The powers that be tell us never to judge a book by its cover.
But that is exactly where I am going to start. Jeremy Ley is responsible for both the cover illustrations so far, and I have to say that the cover is what attracted me to the journal in the first place. There is something about the noir look, the cloak and dagger, the stunning girls in trench coats, that makes reading this journal seem impossibly sexy.
I first stumbled across Kill Your Darlings when it was reviewed in the West Australian Newspaper. I can't remember exactly what the review said, but I do remember that I was intrigued. I am always on the look out for places to send my work, and the feel of KYD just screamed at me. It was exactly the kind of publication that I would want my work in.
Issue One was fantastic. I had high expectations for Issue Two, and living in W.A. made things particularly cumbersome, as I had to wait an extra weekend to get mine. But on Monday... a day which was anything but jolly, I may add... it arrived, in all its brown, padded envelope glory.
It was worth sidelining Ulysses, I tell you that much.
It's taken me five days to get through all of it, and that's including stopping to watch Gilmore Girls season five and write for JulNoWriMo. I also took a break to go ice skating. Hilarity ensued.
To date, Kill Your Darlings is the only Journal which has made me want to read everything in it. The fiction especially, but I also really love the reviews and essays. More so in issue one because of the novelty factor I suppose, but issue two was also extremely informative. I have found that if I let them, a good writer can not only make me think about things outside my comfort zone, they can also make me enjoy it.
This issue began with Monica Dux's essay "The Temple of The Female Eunuch." Now, I'm not a feminist, although in the past I have been labelled one... (outrageous) but I know a lot of people who are. This essay raised a lot of very valid points about Greer and about her relationship with the feminist movement she has been associated with. She is, if you will a metonym for feminism. The first article or story in any journal sets the tone for the rest of the piece, and I'm just not sure if I really connected with this one. I would have liked to have seen "Lunch in Mayfair" by Ruth Starke kick off the commentary section. From a writer's perspective, this article was both funny and helpful, and if you happen to NOT be a feminist, doesn't make you feel a little left out when the writer begins talking about famous people you've never heard of. Don't get me wrong, I really liked the Dux essay. I loved that she made the point of Greer's main crime being that she allowed herself to age. But I did not connect with it on the level the writer intended. It was for a target market that I do not fit.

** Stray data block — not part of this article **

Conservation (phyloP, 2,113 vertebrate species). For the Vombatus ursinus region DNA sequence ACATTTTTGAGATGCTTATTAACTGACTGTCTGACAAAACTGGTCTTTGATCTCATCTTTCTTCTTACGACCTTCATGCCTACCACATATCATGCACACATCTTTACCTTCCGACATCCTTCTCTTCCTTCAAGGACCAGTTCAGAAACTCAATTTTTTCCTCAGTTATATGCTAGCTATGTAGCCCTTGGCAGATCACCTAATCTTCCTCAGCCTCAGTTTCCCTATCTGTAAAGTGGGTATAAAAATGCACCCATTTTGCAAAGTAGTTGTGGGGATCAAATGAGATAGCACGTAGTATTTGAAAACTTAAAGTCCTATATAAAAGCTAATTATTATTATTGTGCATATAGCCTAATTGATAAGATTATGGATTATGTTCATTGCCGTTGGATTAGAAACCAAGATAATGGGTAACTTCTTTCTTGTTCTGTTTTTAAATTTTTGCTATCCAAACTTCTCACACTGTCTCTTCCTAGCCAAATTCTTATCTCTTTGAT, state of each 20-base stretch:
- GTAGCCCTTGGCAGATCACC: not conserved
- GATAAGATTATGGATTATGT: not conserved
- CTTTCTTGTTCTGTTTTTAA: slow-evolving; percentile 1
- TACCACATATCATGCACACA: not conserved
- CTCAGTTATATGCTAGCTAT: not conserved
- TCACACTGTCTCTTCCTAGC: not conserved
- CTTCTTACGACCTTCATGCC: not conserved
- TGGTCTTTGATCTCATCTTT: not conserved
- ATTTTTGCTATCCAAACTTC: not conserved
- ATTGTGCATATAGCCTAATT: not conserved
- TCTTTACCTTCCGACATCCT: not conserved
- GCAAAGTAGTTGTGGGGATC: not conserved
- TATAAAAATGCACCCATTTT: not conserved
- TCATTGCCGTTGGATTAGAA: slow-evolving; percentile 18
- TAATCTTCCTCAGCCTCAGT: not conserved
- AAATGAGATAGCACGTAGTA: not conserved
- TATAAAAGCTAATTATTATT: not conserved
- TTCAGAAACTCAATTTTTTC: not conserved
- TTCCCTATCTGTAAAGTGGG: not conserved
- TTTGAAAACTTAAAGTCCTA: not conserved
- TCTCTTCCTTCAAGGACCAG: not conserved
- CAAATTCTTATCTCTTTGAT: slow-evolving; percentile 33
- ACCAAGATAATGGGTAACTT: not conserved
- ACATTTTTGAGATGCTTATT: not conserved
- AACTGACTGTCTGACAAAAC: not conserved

The fiction section this time around appeared to have a theme. Each and every story involved identity fraud on some level. I don't know whether this was pure coincidence or whether the editors at KYD just decided to be whimsical, but I really did like this unexpected theme. The first story was by Pierz Newton-John and it was called Shock. I read it on Wednesday before Ice Skating and talked about it in the car the whole way there. Of the other stories, I also liked Comfort Inn by Samuel Rutter. The other two stories, while very good, where somewhat confusing. In A Terror Story by Leanne Hall, I was neither terrified, nor did I know whether the narrator was a woman or a man. That's all well and good if you don't subscribe to gender, but it did leave me somewhat undecided on the tone of the piece. Was I reading a story about a beautiful lesbian black widow who captured our narrator in a green house? Or was she a nutter who lured old men back to her apartment for kicks? I don't like not being sure. Friction by Virginia Peters was actually quite well done once I finished it and thought over what I had read. But the formatting of the story, the constant switching between 'Fiction' and 'Non-Fiction' and the not so obvious time difference between the two threads had me scratching my head for a while.
Hannah Kent's interview with Phillip Pullman was an interesting study of the writer in a post-religious world. It prompted a conversation with my sister yesterday morning about where the public evil in religion truly lies. These sorts of conversations are most infrequent; a true testament to the intrigue contained in that interview.
Finally, the reviews. There were more of these than last time. I skim read most, but my final verdict is that I now want to a) read some Barbara Trapido, and b) watch Love My Way.
So there you have it. That's my breakdown of Issue Two. Next issue I would love to see way more fiction.
Ta Ta For Now, TTFN